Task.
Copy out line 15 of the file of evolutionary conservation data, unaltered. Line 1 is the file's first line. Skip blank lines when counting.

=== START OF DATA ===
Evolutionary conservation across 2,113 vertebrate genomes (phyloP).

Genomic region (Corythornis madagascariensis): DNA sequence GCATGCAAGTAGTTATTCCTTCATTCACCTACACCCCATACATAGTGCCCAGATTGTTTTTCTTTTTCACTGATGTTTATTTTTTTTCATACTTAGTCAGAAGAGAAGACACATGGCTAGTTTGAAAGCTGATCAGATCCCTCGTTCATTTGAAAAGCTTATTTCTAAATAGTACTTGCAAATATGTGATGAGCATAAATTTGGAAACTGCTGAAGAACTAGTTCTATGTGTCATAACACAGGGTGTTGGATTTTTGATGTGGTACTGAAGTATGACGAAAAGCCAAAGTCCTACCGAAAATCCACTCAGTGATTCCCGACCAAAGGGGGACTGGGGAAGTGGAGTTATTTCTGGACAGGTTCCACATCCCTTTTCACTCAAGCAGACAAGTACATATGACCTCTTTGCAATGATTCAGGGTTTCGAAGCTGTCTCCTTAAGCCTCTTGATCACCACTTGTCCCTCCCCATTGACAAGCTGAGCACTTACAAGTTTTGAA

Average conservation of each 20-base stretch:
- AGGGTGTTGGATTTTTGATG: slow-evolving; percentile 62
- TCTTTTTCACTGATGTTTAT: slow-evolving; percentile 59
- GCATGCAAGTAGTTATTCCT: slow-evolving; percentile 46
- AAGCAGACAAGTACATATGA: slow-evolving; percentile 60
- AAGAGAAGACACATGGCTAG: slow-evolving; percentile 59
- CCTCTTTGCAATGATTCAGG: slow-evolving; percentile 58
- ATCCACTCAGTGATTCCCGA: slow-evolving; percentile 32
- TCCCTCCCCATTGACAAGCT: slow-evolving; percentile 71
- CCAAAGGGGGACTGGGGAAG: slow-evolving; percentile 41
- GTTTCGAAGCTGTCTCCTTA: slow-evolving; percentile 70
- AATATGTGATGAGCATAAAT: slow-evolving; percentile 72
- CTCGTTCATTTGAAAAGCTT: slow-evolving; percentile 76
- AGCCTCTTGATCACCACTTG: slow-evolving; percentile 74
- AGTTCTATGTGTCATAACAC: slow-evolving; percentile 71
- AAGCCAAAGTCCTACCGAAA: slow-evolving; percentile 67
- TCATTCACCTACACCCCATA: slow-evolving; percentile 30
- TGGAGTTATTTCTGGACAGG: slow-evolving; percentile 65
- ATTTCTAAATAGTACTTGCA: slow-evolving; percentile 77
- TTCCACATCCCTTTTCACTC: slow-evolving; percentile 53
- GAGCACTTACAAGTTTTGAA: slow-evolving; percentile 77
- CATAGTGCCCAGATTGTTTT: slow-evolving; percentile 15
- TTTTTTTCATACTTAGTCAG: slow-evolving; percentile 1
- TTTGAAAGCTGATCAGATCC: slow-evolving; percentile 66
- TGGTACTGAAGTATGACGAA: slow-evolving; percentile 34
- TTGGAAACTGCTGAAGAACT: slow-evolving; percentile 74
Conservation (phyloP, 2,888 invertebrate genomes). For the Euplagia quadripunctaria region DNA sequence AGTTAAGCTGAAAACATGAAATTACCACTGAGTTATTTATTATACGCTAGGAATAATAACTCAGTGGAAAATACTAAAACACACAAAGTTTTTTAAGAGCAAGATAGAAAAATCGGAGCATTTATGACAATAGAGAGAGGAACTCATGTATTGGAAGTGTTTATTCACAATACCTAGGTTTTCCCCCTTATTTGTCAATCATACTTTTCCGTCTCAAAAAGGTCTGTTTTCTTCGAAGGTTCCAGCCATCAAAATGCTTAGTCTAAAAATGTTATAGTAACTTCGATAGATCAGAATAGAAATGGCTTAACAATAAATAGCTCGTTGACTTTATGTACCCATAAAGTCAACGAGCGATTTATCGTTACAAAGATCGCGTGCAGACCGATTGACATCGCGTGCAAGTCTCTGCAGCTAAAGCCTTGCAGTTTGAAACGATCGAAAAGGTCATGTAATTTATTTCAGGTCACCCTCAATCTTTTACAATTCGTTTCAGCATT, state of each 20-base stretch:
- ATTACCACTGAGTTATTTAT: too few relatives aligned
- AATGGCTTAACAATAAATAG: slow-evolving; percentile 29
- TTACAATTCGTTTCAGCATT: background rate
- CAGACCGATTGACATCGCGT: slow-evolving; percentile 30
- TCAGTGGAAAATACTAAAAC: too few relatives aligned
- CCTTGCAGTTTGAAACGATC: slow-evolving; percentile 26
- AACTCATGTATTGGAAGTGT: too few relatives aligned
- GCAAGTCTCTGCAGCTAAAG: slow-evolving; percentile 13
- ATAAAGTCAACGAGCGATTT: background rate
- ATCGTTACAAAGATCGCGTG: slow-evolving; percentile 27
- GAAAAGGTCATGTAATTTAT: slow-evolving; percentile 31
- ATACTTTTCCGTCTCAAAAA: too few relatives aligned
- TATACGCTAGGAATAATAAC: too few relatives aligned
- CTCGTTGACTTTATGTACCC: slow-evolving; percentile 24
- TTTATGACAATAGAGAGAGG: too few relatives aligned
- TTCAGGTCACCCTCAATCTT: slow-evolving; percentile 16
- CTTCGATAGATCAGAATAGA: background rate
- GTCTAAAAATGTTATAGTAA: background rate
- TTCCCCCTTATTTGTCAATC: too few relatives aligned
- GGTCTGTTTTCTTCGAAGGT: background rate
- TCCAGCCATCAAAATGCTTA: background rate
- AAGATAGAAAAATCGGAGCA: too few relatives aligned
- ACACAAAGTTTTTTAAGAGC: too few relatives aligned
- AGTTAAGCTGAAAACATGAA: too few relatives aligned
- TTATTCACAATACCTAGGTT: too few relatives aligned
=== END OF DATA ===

- CTCGTTCATTTGAAAAGCTT: slow-evolving; percentile 76